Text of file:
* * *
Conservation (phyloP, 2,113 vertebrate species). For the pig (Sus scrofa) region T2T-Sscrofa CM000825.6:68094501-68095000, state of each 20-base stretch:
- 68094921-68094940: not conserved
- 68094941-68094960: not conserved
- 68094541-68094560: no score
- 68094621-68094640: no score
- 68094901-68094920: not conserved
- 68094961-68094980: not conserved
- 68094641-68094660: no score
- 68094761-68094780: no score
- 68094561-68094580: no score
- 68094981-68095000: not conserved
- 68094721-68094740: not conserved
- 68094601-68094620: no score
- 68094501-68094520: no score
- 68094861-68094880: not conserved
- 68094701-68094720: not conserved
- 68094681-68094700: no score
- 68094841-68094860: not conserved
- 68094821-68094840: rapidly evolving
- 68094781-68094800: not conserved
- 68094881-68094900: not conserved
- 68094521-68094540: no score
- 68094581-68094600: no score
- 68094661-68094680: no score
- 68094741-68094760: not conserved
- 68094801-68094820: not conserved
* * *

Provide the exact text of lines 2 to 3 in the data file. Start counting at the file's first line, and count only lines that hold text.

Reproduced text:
- 68094921-68094940: not conserved
- 68094941-68094960: not conserved